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File photo by Ariana Drehsler of The New York Times / The border wall stops abruptly on the border between the U.S. and Mexico in Yuma, Ariz. on May 6, 2021.

When a killer expounds on his derangements, it poses a special challenge. We have to take his words seriously without, at the same time, taking them seriously; to understand their import without paying them respect. In the case of the mass murderer of Buffalo, N.Y., applying that distinction requires thinking more clearly about the politics of immigration.

Since the massacre on Saturday, Americans have been talking, as the shooter probably wanted, about the "great replacement theory." The 200-proof version of the theory is that Jews are trying to destroy the old white majority of the country via immigration, and they are doing it to create a political order more to their liking. It is a vile and stupid stew of racism and antisemitism, as should be obvious to almost everyone.

Public argument has dwelt less on the actual shooter than on such Republicans as Fox News host Tucker Carlson and U.S. Rep. Elise Stefanik of New York, who stand accused of selling a diluted version of the same ideology.

Their defenders say they are merely observing a real phenomenon among Democrats, and then condemning it. The kernels of truth in what these Republicans say are that immigration has aided the Democratic Party over the last generation, and that Democrats have noticed and applauded it. When Democrats boasted (and sympathetic analysts predicted) that they were leading a "coalition of the ascendant," a growing immigrant population that leaned left was one of the things they were talking about.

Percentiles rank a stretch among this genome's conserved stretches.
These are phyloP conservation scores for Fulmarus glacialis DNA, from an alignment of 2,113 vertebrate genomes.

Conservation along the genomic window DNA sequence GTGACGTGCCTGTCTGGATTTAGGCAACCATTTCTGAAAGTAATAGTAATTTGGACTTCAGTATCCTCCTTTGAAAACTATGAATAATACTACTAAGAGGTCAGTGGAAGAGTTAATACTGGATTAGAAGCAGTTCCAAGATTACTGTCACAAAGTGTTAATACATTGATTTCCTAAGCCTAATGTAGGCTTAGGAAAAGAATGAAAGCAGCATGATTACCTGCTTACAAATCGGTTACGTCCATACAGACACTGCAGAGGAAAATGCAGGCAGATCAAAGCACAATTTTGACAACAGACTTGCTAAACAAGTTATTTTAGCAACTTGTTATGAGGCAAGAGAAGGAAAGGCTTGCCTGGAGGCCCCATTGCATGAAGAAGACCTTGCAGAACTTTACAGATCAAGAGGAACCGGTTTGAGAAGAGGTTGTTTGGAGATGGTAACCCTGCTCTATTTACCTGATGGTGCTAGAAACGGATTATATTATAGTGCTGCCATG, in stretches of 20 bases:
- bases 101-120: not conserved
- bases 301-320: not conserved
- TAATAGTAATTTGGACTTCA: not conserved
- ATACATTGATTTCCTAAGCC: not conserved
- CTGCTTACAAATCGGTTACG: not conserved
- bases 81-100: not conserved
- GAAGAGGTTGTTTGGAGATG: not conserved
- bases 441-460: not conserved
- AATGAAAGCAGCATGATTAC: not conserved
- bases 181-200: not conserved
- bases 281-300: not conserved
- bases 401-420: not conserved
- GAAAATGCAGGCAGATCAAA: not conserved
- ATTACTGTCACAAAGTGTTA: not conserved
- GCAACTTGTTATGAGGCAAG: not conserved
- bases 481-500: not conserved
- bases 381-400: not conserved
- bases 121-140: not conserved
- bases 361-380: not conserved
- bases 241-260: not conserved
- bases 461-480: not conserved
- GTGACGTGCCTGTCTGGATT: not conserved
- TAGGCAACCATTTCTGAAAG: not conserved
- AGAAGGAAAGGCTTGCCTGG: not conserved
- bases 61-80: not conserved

And as Democrats have grown convinced that immigration is key to the party's future, their positions on immigration policy have moved further and further left. Democrats would have to be unusually immune to the temptation to seek advantage for there to be no connection between those two trends.

Any theory built on this connection will, however, become less and less plausible as it grows more conspiratorial. In the real world, people have supported liberal immigration policies for a long list of reasons. Some people think these policies strengthen the U.S. economy; some people associate them with tolerance; some people want the same opportunities they have found here for their cousins.

The major laws governing immigration policy were passed with large bipartisan majorities in 1965, 1986 and 1990, at a time when neither party saw the issue as a dividing line between them. To the extent that the limits on immigration have not been enforced since these laws were passed, it has had more to do with business opposition than with anyone's desire to change the country's political demography.

To suggest that Democrats support amnesty and high immigration levels simply because they want a new electorate, or that this desire is the reason for the flaws of today's immigration system, is to oversimplify to the point of falsity. No plan has been put in place to replace today's voters, and especially its white working-class conservative voters, and it would be dangerous for the country's civic health to maintain otherwise even if we had no armed lunatics in our midst. What Carlson and Stefanik are saying is irresponsible as well as wrong.

Recent political history should discredit the theory even further, for two reasons. One is that the Democrats' belief that immigration would contribute to a large and lasting majority has instead almost certainly put one further out of reach. The coalition of the ascendant hasn't ascended.

The second is that Republicans have been making significant gains among non-white Americans. "Replacement theory" has come to the fore of the conversation just as its most solid empirical pillar is disintegrating. Let's not underestimate just how delusional, as well as evil, the murderer in Buffalo is.

Bloomberg

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